Comparison of coronary angiographic findings in acute and chronic first presentation of ischemic heart disease.
BACKGROUND It is generally assumed that the clinical manifestations of ischemic heart disease occur randomly on the same underlying pathological process. Therefore, coronary angiographic findings should be similar whether the first presentation of ischemic heart disease is acute myocardial infarction or uncomplicated chronic stable angina.
METHODS AND RESULTS We studied 102 patients (men < or = 60 years old, women < or = 65 years old) presenting with either acute myocardial infarction as first manifestation of coronary artery disease with a concomitant coronary angiogram (55 patients; mean age, 50.2 years) or stable angina for at least 2 years with no history, ECG, or left ventriculographic evidence of any acute event and with an angiogram performed at least 2 years after initial symptoms (47 patients; mean age at symptom onset, 51.7 years). These angiograms were evaluated blindly for severity (number of vessels diseased, stenoses > or = 50%, occlusions), extent of disease (with an index derived by assigning a score of 0-3 per segment, depending on the proportion of lumen length irregularity and dividing the sum by the number of visualized segments), and pattern (discrete: three or fewer loci of disease never involving more than 50% of the length of any segment or diffuse: anything exceeding this). Patients with unheralded myocardial infarction had fewer vessels diseased, fewer stenoses and occlusion, and a lower extent index than those with uncomplicated stable angina (mean +/- SD of 1.3 +/- 0.8 versus 2.1 +/- 0.8, p < 0.001; 2.1 +/- 1.8 versus 3.9 +/- 1.8, p < 0.001; 0.6 +/- 0.6 versus 1.0 +/- 0.9, p < 0.02; and 0.6 +/- 0.5 versus 1.2 +/- 0.5, p < 0.001, respectively). A discrete pattern was present in 54.5% of patients with unheralded infarction and in only 8.5% of those with uncomplicated angina (p < 0.001).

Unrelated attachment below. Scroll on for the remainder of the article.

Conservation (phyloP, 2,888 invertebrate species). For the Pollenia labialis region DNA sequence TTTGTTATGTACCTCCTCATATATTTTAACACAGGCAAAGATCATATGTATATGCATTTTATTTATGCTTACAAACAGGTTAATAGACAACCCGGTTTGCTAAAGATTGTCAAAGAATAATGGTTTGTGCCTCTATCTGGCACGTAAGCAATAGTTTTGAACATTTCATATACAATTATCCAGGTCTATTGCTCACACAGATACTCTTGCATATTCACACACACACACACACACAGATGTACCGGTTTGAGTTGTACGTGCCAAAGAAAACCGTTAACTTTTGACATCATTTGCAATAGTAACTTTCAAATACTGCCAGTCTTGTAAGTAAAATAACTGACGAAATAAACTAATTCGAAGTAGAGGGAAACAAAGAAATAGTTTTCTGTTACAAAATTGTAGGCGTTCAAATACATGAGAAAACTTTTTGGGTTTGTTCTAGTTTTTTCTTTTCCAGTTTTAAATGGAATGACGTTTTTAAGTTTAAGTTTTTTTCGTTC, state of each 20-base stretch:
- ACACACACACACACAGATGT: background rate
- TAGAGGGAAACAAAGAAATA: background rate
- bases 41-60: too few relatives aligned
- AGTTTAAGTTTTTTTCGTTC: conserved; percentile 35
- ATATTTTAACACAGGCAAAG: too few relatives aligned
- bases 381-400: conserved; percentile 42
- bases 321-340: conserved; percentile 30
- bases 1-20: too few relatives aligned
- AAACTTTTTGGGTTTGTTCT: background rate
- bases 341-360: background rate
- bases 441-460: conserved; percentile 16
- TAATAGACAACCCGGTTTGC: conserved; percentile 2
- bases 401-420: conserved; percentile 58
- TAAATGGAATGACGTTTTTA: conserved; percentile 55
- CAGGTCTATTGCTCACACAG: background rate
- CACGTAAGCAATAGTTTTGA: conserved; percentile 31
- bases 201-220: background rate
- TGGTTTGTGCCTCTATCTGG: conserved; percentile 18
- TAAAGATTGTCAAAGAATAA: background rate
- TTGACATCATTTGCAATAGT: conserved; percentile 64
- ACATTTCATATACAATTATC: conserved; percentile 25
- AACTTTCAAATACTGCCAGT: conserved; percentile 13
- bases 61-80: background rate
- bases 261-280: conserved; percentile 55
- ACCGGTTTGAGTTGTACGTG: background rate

CONCLUSIONS These very different angiographic findings suggest that unheralded acute myocardial infarction and uncomplicated chronic stable angina do not occur randomly on a common atherosclerotic background but rather that additional factors, such as a varying propensity to thrombosis, may predispose to one or the other of these two clinical syndromes.
- Copyright © 1993 by American Heart Association